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At 1-3 and already pointing accusatory-fingers at one another about everyone assuming the roles they might be best cast in for the Cleveland Cavaliers, LeBron James seems to have his young and impressionable teammates right where he wants them.
Forget about tough love. The message James seemed to be sending to new-jacks Kyrie Irving and Dion Waiters Tuesday night during the Cavs’ 101-82 loss to the Portland Trailblazers was one of trial by fire. Check that, misfire.
The four-time league MVP attempted just four shots after halftime, barely breaking a sweat in netting only 11 points for the night, while Irving and Waiters were en route to a combined 6-for-28 travesty of a display, paving the way for the Blazers to end the game on a 46-32 blitz. James’ soulless and scoreless second half made for his lowest point total since 2008 and marked the first time he has gone as long as three quarters scoring just two points since his rookie season in 2003.
But when all was said and done, it was clear the fire was brimming in LeBron James Tuesday night, clear he felt he had a point to make as crucial as any he’s made over his full eleven NBA seasons.
“We have to understand what it takes to win,” he told ESPN. “It’s going to be a long process, man. There’s been a lot of losing basketball around here for a few years. So a lot of guys that are going to help us win ultimately haven’t played a lot of meaningful basketball games in our league. When we get to that point when every possession matters, no possessions off — we got to share the ball, we got to move the ball, we got to be a team and be unselfish — we’ll be a better team.”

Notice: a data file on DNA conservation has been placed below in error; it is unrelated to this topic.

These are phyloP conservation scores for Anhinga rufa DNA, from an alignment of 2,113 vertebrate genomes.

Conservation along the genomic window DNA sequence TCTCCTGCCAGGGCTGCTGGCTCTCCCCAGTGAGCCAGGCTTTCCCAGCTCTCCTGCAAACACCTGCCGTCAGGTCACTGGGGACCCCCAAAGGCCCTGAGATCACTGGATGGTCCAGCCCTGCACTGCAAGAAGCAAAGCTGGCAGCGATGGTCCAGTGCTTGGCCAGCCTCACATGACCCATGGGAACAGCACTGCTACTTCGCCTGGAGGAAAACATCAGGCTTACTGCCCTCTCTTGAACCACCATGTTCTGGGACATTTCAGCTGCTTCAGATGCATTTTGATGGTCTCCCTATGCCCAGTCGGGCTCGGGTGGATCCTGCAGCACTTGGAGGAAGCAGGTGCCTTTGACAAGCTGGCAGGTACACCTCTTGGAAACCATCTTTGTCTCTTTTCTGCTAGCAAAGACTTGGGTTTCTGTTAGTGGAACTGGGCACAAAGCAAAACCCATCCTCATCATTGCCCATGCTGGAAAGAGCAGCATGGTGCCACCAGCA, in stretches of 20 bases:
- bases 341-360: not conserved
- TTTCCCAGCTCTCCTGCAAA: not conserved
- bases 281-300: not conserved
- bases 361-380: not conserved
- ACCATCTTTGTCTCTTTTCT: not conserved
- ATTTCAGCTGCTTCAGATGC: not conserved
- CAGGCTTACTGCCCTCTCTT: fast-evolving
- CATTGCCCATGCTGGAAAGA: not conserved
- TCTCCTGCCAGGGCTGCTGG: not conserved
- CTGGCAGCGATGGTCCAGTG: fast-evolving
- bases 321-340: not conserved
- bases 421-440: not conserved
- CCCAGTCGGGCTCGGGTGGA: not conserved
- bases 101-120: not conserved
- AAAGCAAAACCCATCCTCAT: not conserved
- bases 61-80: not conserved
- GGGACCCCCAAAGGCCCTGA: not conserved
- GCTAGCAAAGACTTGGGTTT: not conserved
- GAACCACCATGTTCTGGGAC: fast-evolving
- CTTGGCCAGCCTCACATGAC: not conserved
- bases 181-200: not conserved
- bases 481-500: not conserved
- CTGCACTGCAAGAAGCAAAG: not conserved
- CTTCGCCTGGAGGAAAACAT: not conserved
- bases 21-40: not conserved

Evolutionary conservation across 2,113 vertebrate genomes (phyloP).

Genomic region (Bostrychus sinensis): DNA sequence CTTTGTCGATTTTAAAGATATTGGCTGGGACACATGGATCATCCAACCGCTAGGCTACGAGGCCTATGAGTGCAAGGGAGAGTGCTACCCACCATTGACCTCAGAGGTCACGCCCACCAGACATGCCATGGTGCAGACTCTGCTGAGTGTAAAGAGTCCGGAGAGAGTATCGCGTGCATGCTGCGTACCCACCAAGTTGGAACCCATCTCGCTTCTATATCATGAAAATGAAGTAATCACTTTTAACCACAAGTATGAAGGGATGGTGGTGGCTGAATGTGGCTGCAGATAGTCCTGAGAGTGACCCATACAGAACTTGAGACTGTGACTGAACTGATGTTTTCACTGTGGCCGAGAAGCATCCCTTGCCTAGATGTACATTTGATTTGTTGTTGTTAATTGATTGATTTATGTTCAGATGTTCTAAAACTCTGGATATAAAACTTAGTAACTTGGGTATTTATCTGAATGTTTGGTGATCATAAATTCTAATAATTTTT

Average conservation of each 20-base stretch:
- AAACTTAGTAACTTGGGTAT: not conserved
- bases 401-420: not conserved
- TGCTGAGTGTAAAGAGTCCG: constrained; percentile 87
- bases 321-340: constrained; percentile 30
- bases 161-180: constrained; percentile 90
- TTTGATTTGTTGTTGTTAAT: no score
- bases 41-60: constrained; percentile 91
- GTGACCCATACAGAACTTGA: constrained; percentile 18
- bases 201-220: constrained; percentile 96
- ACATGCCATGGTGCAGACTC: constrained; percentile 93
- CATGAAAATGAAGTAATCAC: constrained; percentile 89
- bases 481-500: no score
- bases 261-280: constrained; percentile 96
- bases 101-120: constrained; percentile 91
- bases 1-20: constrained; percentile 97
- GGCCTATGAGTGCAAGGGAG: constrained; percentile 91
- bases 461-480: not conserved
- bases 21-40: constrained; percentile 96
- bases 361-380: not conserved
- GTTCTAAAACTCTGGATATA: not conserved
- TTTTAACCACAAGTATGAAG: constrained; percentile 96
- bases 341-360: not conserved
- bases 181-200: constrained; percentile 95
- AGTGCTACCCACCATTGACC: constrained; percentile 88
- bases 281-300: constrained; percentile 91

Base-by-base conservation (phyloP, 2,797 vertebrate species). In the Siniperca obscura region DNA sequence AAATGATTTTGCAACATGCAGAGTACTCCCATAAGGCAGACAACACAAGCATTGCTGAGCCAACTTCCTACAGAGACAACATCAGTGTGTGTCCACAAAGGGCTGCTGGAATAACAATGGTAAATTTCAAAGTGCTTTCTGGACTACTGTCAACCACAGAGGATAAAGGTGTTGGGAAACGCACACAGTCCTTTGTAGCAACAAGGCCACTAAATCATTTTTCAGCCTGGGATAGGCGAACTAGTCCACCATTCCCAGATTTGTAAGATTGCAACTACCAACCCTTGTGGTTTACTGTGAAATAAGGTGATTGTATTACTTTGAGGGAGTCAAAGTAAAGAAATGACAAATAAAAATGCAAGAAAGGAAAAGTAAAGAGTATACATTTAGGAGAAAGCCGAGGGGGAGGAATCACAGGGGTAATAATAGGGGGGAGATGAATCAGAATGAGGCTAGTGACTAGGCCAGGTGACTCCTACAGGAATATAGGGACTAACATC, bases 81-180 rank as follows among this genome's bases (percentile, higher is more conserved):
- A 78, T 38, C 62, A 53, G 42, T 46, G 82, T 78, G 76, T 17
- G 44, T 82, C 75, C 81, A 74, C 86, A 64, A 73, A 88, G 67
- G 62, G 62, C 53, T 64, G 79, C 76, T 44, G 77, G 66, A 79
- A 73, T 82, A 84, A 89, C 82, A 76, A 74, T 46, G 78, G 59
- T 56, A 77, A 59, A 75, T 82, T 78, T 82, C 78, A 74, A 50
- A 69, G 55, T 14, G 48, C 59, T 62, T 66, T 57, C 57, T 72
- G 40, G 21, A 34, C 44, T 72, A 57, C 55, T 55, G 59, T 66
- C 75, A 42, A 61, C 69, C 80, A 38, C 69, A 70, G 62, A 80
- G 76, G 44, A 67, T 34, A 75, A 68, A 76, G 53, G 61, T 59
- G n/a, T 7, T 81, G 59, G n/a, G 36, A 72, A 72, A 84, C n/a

James didn’t mention either Irving or Waiters by name, but then he didn’t have to. The twenty-something year-olds are the primary holdovers from a team that has gone 57-107 over the last two seasons. Just as alarming, is the way they’ve done it, with their infighting and actual locker room brawl last season being well documented in NBA circles.
“There’s a lot of bad habits; a lot of bad habits have been built up over the last couple of years and when you play that style of basketball it takes a lot to get it up out of you,” added James. “I do understand it’s going to be tough in the beginning. It’s going to be a process, I keep on harping on that word, but it’s the truth. I’ve been there before and understand it.”
Indeed, James and the Heat struggled to a 9-8 start in 2010-11, but things never really seemed to be as scatter-brain in South Beach with Dwyane Wade and Chris Bosh as they’ve been over the first week of the season in Cleveland, as evidenced by Miami’s run of 21 wins in their next 22 games following their uneventful start.
“I think you got to go a few games in,” rookie coach David Blatt said of his team hopefully finding its bearings before long. But what has to trouble James almost as much as any of the aforementioned is the fact that after boasting in the preseason that he felt the Cavs could win the battle of the boards in every game this season, they’ve yet to do so in a single one.
“I think a lot of people get it misconstrued on what it takes to win by thinking just scoring or just going out and trying to win it yourself,” James added. “This is a team game and you have to rely on your teammates as well. So we will get an understanding of that as the time goes on.”
Or face the prospect of going down in history as one of the NBA’s most underachieving, so-called dream teams.
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